The TikTok UMG Ban Has Ruined All Your Favorite Videos. Their Creators Are Fed Up.

Photo Illustration by Erin O'Flynn/The Daily Beast/Getty Images and TikTok
Photo Illustration by Erin O'Flynn/The Daily Beast/Getty Images and TikTok
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Since music industry behemoth Universal Music Group (UMG) failed to reach a new licensing deal with TikTok last week, thousands of videos using UMG-owned music have been suddenly muted, as the corporation began removing its audios from the TikTok library, including the likes of Drake, Bad Bunny, and Taylor Swift.

Artists on UMG-owned labels, including Tyla, Jack Antonoff, and J Balvin have posted their reactions to the news, sharing feelings of disagreement and stressing the importance of social media in promoting their careers. “Yeah, I mean, my career is over, for sure,” Conan Gray, who gained a following through TikTokkers adapting his songs into viral audios, told Rolling Stone on the subject. “I’m never gonna have a hit song ever again at this rate. No, no, it’s fine.”

TikTok itself has echoed the artists’ concerns and frustrations. In a statement published Jan. 30, the company wrote: “TikTok has been able to reach ‘artist-first’ agreements with every other label and publisher. Clearly, Universal’s self-serving actions are not in the best interests of artists, songwriters and fans.” TikTok declined to comment further when The Daily Beast reached out.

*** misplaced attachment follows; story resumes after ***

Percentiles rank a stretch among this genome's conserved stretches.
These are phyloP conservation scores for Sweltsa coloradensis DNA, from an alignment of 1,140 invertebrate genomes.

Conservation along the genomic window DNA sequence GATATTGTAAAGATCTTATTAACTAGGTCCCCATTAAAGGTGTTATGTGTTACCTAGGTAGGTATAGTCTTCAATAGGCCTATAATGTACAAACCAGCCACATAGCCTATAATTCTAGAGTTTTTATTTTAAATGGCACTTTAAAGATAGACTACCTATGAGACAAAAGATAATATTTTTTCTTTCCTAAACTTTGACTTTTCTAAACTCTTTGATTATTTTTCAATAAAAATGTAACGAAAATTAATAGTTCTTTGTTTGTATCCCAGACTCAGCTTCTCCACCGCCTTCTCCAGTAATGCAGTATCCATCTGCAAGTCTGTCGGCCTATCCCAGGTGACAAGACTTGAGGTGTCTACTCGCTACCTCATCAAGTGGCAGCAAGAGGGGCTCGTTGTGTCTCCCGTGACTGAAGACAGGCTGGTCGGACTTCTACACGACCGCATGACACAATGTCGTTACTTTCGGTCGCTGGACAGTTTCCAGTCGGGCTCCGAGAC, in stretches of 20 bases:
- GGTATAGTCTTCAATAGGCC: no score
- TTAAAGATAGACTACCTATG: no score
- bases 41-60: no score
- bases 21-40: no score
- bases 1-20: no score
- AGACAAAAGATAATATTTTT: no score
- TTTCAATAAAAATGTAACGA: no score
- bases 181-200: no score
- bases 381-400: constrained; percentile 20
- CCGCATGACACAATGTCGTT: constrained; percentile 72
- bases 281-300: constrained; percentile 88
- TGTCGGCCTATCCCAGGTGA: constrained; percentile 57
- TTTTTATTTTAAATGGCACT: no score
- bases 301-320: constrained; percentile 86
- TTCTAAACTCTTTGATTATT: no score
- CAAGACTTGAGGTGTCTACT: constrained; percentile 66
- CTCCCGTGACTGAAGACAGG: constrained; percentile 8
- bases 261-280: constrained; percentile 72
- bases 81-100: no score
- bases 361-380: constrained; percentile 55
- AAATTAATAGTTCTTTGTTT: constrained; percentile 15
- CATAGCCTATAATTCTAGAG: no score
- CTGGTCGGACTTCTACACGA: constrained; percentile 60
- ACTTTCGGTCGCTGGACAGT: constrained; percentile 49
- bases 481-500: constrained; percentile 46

Why Taylor Swift’s Music Could Disappear From TikTok

UMG offered a counter-argument. In a statement provided to The Daily Beast, the company wrote, “As I’m sure you can understand, we must fight to protect our artists and songwriters. TikTok wants you to think that since they are giving artists ‘free promotion’ for which artists should be grateful, they have no obligation to pay them fairly. What they don’t tell you is that they are generating tens of billions of dollars of revenue from artists’ work and building the largest and most valuable social media platform in the world off their music.”

The statement signs off with an apology for the “frustrating” situation this has created for users, before concluding, “Imagine how frustrating it is to the thousands of artists and songwriters TikTok refuses to pay fairly as they rake in tens of billions of dollars.”

But the impact has spread beyond just artists and songwriters looking to further their careers—it’s also sent deep shockwaves through the various creator economy niches. Fangirls have filmed themselves falling to their knees or standing in silent salutes after realizing many of their beloved fancams have been muted. Others have posted in shock that songs from their favorite artists have vanished. “they officially removed all the lana del rey audios 😭 this umg thing is no joke,” one user wrote. “POV: me opening tiktok this morning and seeing all of my favorite edits had their audios removed,” BookTok creator @cassiesbooktok posted, alongside a video in which her face falls while looking at her phone, as she realizes what’s happened to the platform.